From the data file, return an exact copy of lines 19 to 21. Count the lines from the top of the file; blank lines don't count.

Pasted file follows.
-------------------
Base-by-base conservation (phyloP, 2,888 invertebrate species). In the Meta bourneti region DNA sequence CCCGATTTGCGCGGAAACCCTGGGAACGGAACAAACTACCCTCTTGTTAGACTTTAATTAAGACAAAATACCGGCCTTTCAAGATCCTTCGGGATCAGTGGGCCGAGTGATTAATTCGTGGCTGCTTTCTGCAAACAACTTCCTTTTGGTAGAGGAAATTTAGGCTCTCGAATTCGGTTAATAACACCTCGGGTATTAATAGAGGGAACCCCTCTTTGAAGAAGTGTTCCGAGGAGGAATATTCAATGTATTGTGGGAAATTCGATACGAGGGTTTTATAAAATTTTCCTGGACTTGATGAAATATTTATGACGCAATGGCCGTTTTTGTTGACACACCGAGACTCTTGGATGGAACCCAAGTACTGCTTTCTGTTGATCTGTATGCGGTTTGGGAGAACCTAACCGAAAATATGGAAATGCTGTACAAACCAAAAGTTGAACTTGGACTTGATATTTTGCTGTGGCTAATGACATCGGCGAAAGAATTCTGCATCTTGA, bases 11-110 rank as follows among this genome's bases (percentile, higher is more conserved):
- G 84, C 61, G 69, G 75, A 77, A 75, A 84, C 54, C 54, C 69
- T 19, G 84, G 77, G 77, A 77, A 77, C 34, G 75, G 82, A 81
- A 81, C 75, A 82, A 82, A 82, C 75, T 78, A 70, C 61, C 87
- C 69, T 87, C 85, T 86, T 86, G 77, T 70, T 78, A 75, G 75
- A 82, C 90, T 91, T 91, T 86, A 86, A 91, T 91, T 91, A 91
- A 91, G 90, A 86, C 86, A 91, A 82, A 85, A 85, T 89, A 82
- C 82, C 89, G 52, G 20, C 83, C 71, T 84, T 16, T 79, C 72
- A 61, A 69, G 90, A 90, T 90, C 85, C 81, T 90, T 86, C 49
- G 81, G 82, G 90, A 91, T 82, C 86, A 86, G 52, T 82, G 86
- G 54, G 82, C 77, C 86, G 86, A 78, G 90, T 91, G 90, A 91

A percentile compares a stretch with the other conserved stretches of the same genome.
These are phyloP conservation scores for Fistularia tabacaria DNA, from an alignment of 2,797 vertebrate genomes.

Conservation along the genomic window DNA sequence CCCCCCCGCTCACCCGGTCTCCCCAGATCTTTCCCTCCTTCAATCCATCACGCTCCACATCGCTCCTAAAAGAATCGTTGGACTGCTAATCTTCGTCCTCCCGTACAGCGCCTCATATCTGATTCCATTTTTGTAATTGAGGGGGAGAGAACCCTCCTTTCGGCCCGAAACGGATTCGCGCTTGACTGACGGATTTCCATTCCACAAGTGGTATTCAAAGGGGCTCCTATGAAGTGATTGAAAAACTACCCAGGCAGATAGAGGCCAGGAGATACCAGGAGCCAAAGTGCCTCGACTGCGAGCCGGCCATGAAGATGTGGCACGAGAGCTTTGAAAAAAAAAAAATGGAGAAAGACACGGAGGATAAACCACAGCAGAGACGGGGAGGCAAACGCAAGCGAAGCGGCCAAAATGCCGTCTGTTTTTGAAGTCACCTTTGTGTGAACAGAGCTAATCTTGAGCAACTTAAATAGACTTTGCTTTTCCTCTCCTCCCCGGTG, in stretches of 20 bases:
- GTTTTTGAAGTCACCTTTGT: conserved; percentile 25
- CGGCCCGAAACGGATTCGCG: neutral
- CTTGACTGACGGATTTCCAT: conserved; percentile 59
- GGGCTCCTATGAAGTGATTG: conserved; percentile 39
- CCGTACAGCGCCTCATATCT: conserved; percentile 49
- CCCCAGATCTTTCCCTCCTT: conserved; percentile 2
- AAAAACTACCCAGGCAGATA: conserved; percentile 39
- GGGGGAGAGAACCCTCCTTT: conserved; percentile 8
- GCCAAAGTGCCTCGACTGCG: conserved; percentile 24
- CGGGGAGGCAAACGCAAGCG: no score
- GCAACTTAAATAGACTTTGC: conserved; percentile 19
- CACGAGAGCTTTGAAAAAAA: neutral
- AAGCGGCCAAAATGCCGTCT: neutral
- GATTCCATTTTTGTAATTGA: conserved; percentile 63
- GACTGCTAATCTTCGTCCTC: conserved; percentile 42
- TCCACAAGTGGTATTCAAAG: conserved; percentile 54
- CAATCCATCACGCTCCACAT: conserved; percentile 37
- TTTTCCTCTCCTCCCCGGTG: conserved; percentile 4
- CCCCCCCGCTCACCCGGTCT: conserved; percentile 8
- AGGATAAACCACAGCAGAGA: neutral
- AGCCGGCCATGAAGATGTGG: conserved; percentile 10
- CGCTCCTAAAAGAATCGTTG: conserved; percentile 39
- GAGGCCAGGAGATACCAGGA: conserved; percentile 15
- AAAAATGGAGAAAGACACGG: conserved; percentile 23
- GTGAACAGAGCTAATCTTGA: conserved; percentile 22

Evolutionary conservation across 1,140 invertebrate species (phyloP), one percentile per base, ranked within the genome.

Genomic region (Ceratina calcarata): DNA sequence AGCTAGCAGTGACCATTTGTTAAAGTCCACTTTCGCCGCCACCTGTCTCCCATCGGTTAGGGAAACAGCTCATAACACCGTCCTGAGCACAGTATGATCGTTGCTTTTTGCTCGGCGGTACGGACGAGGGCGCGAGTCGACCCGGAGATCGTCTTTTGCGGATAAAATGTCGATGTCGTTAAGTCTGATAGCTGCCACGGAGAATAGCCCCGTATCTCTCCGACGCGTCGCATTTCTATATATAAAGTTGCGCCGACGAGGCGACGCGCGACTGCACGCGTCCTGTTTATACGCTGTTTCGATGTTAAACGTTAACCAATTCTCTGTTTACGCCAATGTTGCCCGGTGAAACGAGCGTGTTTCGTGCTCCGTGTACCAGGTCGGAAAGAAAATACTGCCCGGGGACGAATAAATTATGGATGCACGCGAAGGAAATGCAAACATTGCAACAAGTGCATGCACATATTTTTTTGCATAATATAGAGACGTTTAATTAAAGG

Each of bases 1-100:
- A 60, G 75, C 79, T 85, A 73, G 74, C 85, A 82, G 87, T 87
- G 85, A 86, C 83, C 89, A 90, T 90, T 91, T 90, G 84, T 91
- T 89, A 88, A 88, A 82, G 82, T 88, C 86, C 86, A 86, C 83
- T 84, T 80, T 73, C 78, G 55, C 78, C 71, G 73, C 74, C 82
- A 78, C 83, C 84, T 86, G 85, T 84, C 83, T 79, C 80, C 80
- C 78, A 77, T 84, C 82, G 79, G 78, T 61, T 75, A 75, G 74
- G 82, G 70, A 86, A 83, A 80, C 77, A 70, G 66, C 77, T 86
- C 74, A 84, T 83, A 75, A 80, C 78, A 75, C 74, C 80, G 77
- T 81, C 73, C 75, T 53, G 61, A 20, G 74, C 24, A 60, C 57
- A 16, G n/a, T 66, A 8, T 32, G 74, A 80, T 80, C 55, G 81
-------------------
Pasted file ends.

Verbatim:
- CCGTACAGCGCCTCATATCT: conserved; percentile 49
- CCCCAGATCTTTCCCTCCTT: conserved; percentile 2
- AAAAACTACCCAGGCAGATA: conserved; percentile 39